The last paragraph in your post quoted above reminds me of an experience my friend and I had at the Toronto Pearson Airport back in 1998 IIRC.  It's a long story and it might be best if I didn't post all the details but lets just say it involved a loaded .38 S&W, carry on bag, airport scanner, RCMP Investigators, missed flight and a TON of smooth talking.  Thankfully it was before 9/11 or we'd still be incarcerated.  :rofl:

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Larry's story brings to mind the episode of The Sopranos  when Tony and Christopher  cut up Ralphie  in the bathtub.

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Are you suggesting that an antelope killed Larrys racehorse??


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On 9/8/2016 at 5:38 PM, Dinsdale said:

There must be a secret rule to becoming a taxidermist that says you must bitch over the caping job.....

 

 

Poor caping job CAN result in a poor mount. If the taxidermist capes it then he or she will have no excuse or anyone to bitch too. 

Now if anyone aint sure on how to cape you could do what someone did to me last season. Although I don't advise it. LOL 

100_3553.JPG

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Cliffords Taxidermy: Whats On Your Wall?

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On 9/8/2016 at 9:21 PM, Lawdwaz said:

Somewhere I have 35mm pics of myself bent over a motel bathtub..........

I almost couldn't read what I thought might follow that opening line.......

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3 hours ago, CJ Herring said:

Poor caping job CAN result in a poor mount. If the taxidermist capes it then he or she will have no excuse or anyone to bitch too.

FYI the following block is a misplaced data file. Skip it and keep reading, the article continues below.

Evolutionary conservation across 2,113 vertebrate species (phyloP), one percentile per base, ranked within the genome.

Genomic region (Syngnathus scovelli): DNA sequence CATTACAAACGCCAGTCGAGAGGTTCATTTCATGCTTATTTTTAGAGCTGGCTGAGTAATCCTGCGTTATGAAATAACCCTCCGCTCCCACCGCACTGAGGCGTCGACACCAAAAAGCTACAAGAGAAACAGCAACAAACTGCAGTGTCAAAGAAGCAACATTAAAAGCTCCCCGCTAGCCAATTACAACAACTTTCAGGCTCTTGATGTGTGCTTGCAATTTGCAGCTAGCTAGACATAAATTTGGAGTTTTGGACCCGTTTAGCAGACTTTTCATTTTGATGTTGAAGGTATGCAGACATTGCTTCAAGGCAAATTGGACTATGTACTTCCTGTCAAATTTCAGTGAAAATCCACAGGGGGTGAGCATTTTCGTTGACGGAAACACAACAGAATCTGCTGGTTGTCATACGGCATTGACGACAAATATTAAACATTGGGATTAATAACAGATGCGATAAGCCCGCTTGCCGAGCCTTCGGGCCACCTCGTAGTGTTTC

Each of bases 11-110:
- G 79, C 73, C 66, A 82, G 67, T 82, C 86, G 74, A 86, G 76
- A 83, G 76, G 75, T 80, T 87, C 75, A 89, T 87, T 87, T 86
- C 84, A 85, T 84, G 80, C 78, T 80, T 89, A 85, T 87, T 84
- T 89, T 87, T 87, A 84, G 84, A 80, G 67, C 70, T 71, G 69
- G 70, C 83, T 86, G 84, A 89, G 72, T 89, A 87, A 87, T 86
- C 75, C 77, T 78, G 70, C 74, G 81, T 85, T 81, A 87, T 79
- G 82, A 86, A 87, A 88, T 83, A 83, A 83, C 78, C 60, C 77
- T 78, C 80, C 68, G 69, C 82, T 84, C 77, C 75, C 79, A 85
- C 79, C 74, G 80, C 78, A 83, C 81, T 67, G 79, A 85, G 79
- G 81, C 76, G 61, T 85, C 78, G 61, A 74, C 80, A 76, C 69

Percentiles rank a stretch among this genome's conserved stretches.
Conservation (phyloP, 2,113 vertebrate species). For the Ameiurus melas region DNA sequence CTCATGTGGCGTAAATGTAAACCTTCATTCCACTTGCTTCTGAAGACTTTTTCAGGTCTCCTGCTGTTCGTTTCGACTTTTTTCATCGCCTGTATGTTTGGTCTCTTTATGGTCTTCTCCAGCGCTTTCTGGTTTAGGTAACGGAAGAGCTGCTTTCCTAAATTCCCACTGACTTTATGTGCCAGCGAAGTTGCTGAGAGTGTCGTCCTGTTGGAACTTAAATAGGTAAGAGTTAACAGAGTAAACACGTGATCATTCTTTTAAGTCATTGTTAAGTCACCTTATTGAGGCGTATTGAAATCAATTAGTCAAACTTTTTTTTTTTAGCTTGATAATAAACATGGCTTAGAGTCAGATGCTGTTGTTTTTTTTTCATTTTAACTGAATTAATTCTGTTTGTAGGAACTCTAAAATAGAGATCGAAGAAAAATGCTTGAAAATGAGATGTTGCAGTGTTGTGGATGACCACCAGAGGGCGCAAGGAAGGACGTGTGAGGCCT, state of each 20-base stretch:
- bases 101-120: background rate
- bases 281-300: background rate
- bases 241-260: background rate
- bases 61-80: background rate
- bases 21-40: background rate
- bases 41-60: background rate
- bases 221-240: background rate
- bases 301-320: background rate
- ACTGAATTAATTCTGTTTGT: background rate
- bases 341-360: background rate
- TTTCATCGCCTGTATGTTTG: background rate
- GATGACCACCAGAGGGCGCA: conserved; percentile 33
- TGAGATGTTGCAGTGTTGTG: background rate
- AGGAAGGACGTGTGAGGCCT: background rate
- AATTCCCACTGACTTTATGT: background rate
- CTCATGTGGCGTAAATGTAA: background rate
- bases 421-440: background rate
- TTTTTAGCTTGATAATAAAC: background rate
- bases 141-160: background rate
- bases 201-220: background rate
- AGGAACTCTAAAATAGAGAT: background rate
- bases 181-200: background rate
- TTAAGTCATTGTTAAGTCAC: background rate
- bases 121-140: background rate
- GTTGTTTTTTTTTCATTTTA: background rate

Now if anyone aint sure on how to cape you could do what someone did to me last season. Although I don't advise it. LOL 

100_3553.JPG

Hahahaah I have had many deer brought to me that way over the years... I would rather have that than too short..

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If I am going to get a mount I "sleeve the deer from the front of the hind quarters right up to the head. The front legs are "sleeved" to half way below the elbow. I really like to let the taxidermist decide how they want it cut for the mount I want and this way there is NEVER a question if there is enough hide. (Moog---perfect descriptor you had there...sleeve)


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4 hours ago, jjb4900 said:

I almost couldn't read what I thought might follow that opening line.......

Ha, now that I read it in that context.......LOL. 

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On ‎9‎/‎16‎/‎2016 at 5:26 AM, CJ Herring said:

Poor caping job CAN result in a poor mount. If the taxidermist capes it then he or she will have no excuse or anyone to bitch too. 

Now if anyone aint sure on how to cape you could do what someone did to me last season. Although I don't advise it. LOL 

100_3553.JPG

Ill admit I did that yrs ago with my first bow mount. We had cut up a ton (never for mount) but so worried about screwing it up we played it super safe. My bow buck last yr we did and my taxi called and said its going to be really close. Thankfully it was enough. My taxi is so close that he said he would skin it fast going forward, works for me!!


Switching gears to habitat improvements!

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Nice n easy..... Only sloppy thing I do is hack the front legs off past the knee (leaving fur on) Other than that I'll leave half if not more of the neck meat in ( taxi doesn't mind ) and send the whole hide to him.